“We Got the Beets” = How to prepare fresh beets & greens

Yesterday’s challenge was the beet greens and scalding the beets. “Get a clue. Will you? I said to myself.” Scalding largish beets takes longer than the 20-30 minutes I read in the instructions.  Threw ’em back in for another 30 minutes and finally the centers were cooked. (Okay, the beets were the size of baseballs.) They looked very beet-like. I chopped off the extra parts and left them to cool. Impatient and hungry, I looked at the beet greens that I had washed and went for it.

After washing, draining and taking off the stems of the beet greens, I did the same with Swiss chard. I grabbed the onions only to find that most of them were mushy. (It’s too hot in here.) Found one that would do and sliced it up. Smashed a small clove of garlic. Then sliced the greens into manageable eating size. I threw all of the ingredients into my cast iron skillet and drizzled some olive oil on the whole deal.  (I love one skillet cooking.)

Cooking on low heat and covering the pan, I walked away for about 8 minutes. Checked back; it was not steamed enough yet. May be too dry? Splashed some water in the pan, like I have seen them do at my favorite Chinese take-out place and covered.  Two minutes later it was perfecto!  Okay, now what? This sounds really tasteless.  Add magic stuff – a dab of the black bean sauce and some tamarind. (Ingredients that I recently purchased, for Thai curries at United Noodle Grocery). Stirred and served. I was wishing for some tofu or shrimp, but the sauce made it sing. Satisfied. (Besides the beets took hours to cool. The skins wouldn’t come off! (Scalding is really a mystery to me.) I put ‘em in the fridge over night. )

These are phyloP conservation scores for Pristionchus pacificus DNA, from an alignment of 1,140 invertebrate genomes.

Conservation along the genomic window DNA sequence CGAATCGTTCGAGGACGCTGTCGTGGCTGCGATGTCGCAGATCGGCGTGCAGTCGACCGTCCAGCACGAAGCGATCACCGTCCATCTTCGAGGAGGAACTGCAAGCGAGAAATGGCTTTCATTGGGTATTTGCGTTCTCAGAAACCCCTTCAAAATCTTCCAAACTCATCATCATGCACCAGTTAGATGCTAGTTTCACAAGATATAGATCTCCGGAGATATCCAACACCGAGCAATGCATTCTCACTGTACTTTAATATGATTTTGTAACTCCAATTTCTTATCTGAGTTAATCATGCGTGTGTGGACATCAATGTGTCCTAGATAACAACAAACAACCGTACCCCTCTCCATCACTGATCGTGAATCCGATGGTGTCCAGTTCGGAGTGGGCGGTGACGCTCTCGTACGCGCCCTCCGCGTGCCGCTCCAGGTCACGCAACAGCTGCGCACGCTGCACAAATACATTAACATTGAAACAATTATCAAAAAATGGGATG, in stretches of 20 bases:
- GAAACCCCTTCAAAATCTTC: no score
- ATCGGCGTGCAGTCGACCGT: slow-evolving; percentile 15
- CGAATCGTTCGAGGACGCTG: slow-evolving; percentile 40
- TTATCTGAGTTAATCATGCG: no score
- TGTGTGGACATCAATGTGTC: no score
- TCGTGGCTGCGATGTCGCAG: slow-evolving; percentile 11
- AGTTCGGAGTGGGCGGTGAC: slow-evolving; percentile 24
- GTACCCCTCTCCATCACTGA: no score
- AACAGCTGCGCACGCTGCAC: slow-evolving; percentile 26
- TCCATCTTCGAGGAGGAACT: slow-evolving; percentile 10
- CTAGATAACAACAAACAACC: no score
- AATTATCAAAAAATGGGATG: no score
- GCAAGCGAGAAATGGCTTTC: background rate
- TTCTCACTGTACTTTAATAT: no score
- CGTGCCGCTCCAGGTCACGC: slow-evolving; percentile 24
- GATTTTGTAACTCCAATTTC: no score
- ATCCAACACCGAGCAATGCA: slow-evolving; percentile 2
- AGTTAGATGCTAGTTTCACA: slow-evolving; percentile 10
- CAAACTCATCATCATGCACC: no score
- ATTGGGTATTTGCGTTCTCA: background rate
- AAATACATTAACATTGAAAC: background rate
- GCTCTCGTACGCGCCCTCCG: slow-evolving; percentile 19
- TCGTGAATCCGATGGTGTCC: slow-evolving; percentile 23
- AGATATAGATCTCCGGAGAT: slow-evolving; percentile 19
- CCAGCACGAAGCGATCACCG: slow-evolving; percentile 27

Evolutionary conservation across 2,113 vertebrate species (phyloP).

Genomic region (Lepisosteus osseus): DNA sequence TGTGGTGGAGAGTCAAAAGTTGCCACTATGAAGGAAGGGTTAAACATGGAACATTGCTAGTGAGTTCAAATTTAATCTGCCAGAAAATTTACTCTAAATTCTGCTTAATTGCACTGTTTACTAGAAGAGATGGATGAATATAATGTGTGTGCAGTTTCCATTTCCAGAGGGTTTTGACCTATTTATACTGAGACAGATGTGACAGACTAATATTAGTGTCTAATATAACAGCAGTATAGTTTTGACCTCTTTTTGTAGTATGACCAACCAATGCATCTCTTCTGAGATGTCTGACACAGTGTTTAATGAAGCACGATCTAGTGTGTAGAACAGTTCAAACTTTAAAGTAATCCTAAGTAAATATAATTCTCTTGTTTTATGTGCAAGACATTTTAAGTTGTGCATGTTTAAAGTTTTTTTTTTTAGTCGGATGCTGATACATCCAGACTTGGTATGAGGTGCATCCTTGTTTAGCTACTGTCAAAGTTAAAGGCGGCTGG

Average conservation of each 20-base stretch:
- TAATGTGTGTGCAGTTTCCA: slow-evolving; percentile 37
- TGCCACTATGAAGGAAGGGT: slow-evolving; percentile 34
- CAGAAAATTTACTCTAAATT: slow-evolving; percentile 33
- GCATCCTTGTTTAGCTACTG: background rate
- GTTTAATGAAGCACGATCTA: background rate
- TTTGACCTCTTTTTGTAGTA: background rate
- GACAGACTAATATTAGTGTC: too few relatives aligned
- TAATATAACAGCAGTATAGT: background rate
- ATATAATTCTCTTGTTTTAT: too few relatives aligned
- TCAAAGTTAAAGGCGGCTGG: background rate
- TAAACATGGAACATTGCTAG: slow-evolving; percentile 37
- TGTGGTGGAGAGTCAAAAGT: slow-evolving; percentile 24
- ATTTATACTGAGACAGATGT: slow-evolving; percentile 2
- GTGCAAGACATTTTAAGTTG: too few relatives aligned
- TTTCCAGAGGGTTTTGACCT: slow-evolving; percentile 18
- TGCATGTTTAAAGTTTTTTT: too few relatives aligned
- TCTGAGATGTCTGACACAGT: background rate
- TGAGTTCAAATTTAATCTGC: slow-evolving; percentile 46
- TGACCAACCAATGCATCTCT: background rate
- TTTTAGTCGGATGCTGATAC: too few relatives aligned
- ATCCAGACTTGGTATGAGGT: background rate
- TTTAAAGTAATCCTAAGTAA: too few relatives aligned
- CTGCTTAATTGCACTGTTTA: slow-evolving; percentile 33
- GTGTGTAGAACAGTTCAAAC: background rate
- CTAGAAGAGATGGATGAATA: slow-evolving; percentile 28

The vegetarian borscht is simmering in the pot as I write this.  “Eat your vegetables.” (Who said that?)

About kunstkitchen

Visual artist and writer hunting words, languages, visions, and insight in my kitchen - connecting Art (Kunst) and culture and slow food cooking. Credits: Do not own a microwave oven and never have. Do not own a food processor. Chopped veggies in a Zen monastery for a weekend. (Seriously) Classically trained artist. Paint and draw with traditional materials. Live in the Northland where it's six months of winter. Appreciate the little things in life. Sharing food and art experiences and the lessons that my talented and generous friends have given me.
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